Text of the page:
The hallmark of every working relationship is respect. As Amy Grant wrote, “every good relationship…is based on respect. If it’s not based on respect, nothing that appears to be good will last very long”. Basically, respect is tied to worth, in which the object thereof commands a considerable level of attention and empathy from us. Respect stands opposite of disregard, as it brings a person to identify with another on certain terms. The etymology of the word ‘respect’ stretches back to the Latin word respicere, which means “to look back at”. Thus, respect forces us to consider the object of respect with the full admiration and value that is defined in our relationship with them.
Respect, they say, is reciprocal. And rightly so, because it is hard to imagine it not going both ways. However, reciprocity may be misconstrued, and it is easy to fracture our relationships with others because we feel that we’re not held in high regard.
Often times, when people fail to make a relationship work, they cite the lack of respect as reason. Naturally, one party would accuse the other of not giving them enough respect. It’s either both parties have refused to kick-start the process at all, or one party is unable to mirror the respect shown them.
We already know that there are several basis for respect. The most common is, arguably, the need to respect every person, on account of their being persons, that is rational beings. This basis is captured well by philosopher Immanuel Kant, when he advocates that you ought to “act in such a way that you treat humanity, whether in your own person or in the person of any other, never merely as a means to an end, but always at the same time as an end”. By this, he means that no human being should be seen or used merely as an instrument/means. Respect, in this sense, simply means that the feelings and plight of every human being ought to be considered. They are deserving of our respect because they’re human beings, like us, capable of developing their talents and potentials.
This type of respect comes with a deep understanding of what it means to be human. What the rule of reciprocity would translate into is that we can expect some level of respect from everyone, just as we also respect everyone. But, it doesn’t always work that way. Sometimes, we meet people who lack the basic understanding of what it means to be human. Even then, we are obliged to respect them—not for their beliefs or lack of understanding—but because they’re humans, and we realize that they’re capable of learning.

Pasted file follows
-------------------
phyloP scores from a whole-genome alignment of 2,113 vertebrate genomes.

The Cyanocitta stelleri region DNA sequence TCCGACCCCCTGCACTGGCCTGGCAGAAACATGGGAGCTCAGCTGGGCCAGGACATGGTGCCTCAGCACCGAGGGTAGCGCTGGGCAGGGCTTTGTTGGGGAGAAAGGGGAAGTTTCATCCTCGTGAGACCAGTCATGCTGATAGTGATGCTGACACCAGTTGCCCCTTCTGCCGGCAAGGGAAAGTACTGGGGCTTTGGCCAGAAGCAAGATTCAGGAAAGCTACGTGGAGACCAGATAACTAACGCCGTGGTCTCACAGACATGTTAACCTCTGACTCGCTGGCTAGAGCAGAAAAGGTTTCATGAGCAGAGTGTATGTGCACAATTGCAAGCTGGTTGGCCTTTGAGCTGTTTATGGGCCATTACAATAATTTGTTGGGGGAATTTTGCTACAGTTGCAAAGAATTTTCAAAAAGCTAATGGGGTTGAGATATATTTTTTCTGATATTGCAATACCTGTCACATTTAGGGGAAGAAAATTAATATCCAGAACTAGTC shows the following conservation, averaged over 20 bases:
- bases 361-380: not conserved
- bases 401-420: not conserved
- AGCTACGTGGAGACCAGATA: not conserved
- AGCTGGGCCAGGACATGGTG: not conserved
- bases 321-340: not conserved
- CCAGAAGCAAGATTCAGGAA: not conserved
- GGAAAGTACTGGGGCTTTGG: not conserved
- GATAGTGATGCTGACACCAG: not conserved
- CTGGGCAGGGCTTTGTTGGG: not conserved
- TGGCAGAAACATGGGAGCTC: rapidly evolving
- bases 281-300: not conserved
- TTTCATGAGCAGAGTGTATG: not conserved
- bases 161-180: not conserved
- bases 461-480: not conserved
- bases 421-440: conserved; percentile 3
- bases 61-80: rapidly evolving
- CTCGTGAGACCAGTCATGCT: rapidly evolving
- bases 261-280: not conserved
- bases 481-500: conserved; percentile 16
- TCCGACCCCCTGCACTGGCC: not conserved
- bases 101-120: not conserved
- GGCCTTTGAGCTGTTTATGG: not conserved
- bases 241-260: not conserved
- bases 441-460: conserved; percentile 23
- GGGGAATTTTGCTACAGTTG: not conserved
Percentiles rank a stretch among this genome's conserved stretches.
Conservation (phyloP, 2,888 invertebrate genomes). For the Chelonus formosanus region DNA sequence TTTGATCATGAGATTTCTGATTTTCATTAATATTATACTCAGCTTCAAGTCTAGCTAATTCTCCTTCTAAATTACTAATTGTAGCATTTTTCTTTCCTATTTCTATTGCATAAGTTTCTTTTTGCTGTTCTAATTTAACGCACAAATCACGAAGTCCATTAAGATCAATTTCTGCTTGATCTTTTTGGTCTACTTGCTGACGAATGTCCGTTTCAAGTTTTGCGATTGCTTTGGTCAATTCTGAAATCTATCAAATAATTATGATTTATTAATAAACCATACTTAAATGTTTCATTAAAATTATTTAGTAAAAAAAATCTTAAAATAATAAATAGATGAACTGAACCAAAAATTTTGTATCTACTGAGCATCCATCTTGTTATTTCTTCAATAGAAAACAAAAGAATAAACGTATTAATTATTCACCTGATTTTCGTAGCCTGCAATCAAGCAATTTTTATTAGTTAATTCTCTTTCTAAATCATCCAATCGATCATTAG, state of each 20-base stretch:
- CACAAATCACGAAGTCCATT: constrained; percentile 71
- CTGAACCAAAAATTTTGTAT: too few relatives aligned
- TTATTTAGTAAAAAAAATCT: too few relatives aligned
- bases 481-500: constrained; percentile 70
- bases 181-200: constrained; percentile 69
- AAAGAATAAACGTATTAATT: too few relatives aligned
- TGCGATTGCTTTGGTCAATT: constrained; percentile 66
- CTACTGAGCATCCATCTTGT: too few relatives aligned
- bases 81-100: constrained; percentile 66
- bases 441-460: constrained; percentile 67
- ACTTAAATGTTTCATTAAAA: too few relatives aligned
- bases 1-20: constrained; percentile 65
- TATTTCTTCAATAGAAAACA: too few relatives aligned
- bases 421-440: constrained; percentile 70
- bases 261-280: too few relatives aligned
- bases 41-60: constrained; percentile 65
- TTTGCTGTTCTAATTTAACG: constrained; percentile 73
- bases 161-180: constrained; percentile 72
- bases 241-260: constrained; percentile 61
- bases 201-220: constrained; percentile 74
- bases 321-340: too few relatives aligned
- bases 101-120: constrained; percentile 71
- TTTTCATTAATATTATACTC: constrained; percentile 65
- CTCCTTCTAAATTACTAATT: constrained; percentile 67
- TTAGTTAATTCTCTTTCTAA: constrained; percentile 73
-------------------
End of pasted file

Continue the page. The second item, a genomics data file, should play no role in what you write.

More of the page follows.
We can also deduce from Kant’s statement that self-respect is very important. In fact, many would say that we’re unable to earn the respect of others if we do not respect ourselves. Likewise, it is not easy to respect others when we do not respect ourselves. The way we view ourselves will determine how much respect we are able to give and receive. This back and forth is not merely about reciprocity, as it affects our personal growth and relationships. Laurence Sterne captures this when he wrote that: “respect for ourselves guides our morals; respect for others guides our manners”.
Furthermore, it is necessary to note that true respect is deserved, not forced. This is about us taking initiatives to create values worth admiring. It is an initiative that is inspired by our respect for the human race. And it is only normal that we earn back the respect given. As Paulo Coelho puts it, “respect is for those who deserve, not for those who demand it”.
In our journey through life, we’ll meet a lot of people and we’ll strike up all sorts of relationships. It is imperative that we take the first initiative, and treat everyone with proper respect. Of course, relationships differ, and the values we place on each may vary. For example, married couples owe each other some certain level of commitment that would be tied on the value they place on their union. The respect for the vows made on the altar is symbolic of the respect shown one to another.
Friendship and goodwill towards the rest of the humankind will thrive when we are humble enough to look upon others with understanding and empathy. As Henri Frederic Amiel puts it, “there is no respect for others without humility in one’s self”. The whole beauty of respect even shines brighter when we’re able to respect people regardless of their status and position. To paraphrase William Lyon Phelps, “this is the final test of a well-mannered person: their respect for those who can be of no possible value to them”.